#4: DS discovered DH can make him laugh at 3 mos and he has been soooo in love with daddy ever since. I went to pick up DS last Friday from daycare and he was upset that it was me and not daddy (DH normally picks him up). I was kind of crushed. I want to know when it will be my turn to be adored like that, but oh well I can't make (and don't even want to) him not be so enamored of daddy. It has made my DH a better and more involved father. Sorry. BTDT and no good advice to give you. Join the club. They have to grow out of it at some point, right? One thing I will say is that it seems like your the one always enforcing rules, making him do stuff he doesn't like, and telling him no (maybe that is just how your post sounds?), but perhaps DH can do some more of the boundary making so that you are not the only bad guy?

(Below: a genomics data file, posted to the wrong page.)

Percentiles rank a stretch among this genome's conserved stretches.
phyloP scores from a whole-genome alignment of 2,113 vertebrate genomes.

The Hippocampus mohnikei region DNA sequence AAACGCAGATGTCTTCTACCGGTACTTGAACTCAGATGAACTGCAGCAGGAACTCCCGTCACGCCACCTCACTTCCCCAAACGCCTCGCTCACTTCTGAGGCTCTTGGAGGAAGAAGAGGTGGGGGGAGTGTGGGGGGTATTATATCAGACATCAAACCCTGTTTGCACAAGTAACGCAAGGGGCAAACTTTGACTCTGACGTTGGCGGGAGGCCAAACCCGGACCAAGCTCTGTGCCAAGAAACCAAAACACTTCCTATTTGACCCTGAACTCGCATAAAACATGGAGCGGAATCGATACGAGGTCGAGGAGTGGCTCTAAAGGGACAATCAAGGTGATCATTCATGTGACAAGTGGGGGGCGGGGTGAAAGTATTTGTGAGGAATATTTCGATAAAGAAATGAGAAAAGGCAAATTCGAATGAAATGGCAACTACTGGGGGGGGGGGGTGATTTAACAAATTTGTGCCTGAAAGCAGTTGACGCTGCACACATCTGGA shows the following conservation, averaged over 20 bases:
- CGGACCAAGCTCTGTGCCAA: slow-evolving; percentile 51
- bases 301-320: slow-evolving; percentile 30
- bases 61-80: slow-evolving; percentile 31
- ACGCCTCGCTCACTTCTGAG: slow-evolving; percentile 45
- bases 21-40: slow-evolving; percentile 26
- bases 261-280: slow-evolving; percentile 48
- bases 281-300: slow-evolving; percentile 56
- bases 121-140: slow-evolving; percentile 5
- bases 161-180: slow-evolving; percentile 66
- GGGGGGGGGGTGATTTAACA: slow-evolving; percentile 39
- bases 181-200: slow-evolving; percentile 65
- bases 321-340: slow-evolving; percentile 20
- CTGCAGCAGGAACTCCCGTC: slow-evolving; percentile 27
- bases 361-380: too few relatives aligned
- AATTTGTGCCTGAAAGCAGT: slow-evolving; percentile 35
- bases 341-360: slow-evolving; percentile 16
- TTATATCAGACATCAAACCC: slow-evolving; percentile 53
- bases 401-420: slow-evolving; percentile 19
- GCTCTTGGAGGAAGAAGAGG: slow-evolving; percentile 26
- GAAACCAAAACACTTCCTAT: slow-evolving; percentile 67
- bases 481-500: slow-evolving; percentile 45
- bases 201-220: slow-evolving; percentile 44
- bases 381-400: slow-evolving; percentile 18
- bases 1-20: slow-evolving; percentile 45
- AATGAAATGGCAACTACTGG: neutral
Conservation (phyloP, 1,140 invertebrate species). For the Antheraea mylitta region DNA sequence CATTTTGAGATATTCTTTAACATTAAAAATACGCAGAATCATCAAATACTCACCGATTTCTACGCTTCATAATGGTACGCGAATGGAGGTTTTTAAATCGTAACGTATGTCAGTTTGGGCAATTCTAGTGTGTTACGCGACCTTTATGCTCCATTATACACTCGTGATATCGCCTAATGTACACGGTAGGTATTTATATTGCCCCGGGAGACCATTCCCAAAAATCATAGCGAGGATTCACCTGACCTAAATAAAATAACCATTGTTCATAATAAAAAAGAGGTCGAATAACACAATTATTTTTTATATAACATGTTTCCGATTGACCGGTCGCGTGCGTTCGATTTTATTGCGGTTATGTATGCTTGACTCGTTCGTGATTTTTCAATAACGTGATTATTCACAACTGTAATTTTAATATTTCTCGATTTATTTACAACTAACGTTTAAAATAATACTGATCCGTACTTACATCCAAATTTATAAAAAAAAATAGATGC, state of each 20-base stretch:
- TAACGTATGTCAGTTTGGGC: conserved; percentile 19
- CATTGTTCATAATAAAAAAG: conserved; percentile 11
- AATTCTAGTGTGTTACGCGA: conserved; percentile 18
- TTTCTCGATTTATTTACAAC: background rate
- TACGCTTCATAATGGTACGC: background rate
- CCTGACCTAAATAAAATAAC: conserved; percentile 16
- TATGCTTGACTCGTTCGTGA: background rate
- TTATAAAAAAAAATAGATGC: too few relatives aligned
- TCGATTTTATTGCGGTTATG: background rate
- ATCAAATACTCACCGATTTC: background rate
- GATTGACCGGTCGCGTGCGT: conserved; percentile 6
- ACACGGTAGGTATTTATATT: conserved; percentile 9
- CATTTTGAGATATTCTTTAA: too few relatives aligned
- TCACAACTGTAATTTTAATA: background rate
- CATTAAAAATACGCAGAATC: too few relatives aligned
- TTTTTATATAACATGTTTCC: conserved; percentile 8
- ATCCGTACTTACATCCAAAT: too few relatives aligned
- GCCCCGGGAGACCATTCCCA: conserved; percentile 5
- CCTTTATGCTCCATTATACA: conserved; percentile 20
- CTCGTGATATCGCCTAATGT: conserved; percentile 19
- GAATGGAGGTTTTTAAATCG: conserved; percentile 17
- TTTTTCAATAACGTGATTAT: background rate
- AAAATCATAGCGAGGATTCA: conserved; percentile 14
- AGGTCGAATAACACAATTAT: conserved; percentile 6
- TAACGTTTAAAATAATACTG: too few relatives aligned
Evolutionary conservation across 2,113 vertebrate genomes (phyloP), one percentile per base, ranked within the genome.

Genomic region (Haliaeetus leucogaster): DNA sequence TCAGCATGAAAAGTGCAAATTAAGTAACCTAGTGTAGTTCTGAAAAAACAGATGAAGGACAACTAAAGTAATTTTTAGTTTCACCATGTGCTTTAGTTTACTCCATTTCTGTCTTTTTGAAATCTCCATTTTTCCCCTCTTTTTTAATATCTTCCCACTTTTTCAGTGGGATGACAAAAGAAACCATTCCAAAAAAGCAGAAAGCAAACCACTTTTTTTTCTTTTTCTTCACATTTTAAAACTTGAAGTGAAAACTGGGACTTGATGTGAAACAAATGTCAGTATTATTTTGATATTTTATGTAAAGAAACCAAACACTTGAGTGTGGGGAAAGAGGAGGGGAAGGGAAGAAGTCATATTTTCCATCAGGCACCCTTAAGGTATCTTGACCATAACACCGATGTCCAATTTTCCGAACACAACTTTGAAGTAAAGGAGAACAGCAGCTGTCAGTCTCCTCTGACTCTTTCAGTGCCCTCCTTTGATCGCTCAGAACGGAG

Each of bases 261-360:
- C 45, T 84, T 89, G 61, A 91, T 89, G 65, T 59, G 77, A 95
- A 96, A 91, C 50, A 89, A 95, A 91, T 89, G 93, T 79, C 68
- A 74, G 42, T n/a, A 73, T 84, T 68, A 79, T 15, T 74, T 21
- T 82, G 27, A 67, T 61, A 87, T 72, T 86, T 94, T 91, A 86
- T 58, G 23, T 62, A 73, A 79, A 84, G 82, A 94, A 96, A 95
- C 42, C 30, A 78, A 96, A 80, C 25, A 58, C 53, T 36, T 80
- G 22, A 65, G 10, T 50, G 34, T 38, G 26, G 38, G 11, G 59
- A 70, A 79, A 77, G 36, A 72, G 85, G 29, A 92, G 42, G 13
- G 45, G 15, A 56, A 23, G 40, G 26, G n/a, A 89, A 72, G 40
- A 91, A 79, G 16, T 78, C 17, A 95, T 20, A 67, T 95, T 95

#5: let him eat whatever he wants. Really he will not die or starve. I remember as a kid all I wanted was applesauce, PB&J, and apple juice. My parents just let me have it. Really he will survive.

#6: Lots of kids, and for some reason a fair amount of boys, don't really get around to doing much talking early on. I wouldn't worry too much. Focus on these other issues and get back to this one a little later in the year.